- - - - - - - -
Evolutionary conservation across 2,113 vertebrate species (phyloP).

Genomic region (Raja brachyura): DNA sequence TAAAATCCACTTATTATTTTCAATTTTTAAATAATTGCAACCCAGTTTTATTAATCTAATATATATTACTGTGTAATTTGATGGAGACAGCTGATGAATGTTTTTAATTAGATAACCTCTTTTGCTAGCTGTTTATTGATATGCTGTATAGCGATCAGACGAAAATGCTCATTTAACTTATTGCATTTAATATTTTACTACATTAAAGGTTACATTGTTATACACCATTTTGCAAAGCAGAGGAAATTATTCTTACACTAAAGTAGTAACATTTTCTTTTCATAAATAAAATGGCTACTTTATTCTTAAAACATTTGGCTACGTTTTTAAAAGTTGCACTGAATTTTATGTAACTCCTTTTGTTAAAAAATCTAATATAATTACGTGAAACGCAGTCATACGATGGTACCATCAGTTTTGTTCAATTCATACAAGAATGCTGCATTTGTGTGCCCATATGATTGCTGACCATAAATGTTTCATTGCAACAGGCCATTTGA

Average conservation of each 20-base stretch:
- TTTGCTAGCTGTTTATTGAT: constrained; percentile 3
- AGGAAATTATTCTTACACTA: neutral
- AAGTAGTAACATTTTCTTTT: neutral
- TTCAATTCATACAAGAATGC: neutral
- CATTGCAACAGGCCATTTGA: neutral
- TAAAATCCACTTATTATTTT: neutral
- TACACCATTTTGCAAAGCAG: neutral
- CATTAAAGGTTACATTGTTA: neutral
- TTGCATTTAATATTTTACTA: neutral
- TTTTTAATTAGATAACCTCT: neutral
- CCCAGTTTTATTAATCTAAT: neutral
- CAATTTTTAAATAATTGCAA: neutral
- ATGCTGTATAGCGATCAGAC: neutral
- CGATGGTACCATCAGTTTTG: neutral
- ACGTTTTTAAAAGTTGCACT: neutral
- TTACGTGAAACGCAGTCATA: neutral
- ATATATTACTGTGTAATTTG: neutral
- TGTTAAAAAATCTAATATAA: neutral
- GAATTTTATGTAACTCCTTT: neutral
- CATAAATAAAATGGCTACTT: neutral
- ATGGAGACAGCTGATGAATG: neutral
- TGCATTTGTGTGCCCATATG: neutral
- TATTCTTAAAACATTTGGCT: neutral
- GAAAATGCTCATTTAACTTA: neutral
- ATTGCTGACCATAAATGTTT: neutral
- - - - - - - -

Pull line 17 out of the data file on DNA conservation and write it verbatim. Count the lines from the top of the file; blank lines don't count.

- CGATGGTACCATCAGTTTTG: neutral